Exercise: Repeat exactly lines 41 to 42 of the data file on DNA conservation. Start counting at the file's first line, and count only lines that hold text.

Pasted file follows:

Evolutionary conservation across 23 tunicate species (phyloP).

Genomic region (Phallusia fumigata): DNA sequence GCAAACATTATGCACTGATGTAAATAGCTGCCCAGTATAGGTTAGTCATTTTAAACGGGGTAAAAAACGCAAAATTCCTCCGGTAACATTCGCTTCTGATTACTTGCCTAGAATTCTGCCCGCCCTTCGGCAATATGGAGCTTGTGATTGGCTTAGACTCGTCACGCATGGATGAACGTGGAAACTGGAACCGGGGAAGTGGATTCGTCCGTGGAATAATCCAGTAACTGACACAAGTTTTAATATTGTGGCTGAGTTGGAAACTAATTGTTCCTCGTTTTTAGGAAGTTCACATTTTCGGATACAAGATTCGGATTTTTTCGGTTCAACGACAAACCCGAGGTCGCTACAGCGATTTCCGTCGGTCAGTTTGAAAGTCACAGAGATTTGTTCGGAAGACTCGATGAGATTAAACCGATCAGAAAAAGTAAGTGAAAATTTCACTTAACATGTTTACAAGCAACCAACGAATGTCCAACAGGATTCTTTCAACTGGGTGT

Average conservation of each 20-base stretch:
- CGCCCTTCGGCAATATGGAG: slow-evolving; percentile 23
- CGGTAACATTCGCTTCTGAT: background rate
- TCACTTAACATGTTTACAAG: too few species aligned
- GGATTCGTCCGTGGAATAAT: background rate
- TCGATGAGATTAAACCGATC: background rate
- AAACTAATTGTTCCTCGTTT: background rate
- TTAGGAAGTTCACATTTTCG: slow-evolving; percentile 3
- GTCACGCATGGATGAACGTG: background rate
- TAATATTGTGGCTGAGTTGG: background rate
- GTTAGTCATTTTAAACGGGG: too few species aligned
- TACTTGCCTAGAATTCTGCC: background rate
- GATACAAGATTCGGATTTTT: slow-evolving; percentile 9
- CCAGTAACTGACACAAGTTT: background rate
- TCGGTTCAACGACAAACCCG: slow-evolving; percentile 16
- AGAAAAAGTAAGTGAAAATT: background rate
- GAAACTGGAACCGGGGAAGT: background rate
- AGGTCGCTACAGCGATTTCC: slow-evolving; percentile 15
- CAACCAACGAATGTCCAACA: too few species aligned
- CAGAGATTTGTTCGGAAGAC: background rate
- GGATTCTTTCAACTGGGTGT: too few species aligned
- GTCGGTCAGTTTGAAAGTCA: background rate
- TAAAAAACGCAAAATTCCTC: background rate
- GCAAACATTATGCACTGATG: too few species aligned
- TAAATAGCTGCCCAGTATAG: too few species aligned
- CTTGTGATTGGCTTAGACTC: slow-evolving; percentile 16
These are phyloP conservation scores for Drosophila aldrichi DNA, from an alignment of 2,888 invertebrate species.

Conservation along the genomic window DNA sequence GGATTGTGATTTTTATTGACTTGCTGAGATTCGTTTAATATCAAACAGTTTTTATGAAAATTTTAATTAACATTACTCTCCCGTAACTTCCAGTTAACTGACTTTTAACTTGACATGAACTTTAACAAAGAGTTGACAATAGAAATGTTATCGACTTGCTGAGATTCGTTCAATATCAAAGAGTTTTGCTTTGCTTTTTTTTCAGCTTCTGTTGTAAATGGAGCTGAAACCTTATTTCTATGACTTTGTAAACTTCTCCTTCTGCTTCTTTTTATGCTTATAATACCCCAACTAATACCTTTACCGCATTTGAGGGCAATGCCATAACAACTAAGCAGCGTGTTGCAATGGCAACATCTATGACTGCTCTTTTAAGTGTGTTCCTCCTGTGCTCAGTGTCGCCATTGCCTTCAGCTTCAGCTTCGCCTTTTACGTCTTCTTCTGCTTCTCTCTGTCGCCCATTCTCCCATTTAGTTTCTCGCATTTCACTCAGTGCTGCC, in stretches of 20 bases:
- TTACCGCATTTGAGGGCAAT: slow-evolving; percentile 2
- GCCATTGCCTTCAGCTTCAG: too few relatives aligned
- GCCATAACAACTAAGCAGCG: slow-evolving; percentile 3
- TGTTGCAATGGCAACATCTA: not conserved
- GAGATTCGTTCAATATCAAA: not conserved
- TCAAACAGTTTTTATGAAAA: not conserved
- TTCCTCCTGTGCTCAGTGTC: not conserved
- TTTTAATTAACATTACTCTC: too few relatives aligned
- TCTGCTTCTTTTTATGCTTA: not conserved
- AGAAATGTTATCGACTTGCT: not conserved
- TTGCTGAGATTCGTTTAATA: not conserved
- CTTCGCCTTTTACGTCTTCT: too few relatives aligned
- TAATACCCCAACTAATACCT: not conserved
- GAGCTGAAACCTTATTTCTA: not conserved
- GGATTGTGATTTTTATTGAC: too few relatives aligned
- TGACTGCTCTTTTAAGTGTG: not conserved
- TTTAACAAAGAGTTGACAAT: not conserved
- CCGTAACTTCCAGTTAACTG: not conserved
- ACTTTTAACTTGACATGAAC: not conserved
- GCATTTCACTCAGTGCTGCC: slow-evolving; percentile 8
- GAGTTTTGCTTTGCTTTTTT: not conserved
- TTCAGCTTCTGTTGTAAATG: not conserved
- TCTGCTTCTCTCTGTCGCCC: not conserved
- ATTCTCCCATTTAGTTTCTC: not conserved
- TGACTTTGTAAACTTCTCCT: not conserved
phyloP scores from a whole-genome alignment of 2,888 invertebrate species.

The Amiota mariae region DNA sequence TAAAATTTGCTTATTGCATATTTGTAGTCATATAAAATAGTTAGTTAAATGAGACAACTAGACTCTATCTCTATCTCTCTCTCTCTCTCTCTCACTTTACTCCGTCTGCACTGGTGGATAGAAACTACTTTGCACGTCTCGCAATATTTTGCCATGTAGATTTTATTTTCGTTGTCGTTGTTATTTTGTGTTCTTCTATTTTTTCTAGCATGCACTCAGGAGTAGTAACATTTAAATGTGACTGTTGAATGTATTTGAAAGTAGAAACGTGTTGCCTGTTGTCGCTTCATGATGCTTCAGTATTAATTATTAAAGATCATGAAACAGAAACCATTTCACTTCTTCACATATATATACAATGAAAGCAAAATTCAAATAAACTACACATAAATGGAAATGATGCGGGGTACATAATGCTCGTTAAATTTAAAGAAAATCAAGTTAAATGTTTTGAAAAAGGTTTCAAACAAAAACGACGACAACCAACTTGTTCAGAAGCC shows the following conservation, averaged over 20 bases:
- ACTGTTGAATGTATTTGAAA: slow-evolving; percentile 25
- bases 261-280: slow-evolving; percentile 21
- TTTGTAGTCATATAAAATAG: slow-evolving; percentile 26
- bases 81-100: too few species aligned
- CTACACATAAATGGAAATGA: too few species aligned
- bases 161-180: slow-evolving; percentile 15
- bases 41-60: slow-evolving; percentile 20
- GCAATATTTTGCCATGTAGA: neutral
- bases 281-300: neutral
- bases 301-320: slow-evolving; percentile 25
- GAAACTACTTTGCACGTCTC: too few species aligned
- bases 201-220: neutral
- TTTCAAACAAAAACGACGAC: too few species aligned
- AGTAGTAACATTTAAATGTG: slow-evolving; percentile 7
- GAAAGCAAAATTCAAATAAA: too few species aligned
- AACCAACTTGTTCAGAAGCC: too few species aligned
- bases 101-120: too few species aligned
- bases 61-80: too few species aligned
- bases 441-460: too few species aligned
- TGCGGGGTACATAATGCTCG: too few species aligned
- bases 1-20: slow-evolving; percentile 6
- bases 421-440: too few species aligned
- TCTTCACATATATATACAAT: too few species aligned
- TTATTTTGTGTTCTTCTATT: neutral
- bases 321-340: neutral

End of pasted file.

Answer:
- TTGCTGAGATTCGTTTAATA: not conserved
- CTTCGCCTTTTACGTCTTCT: too few relatives aligned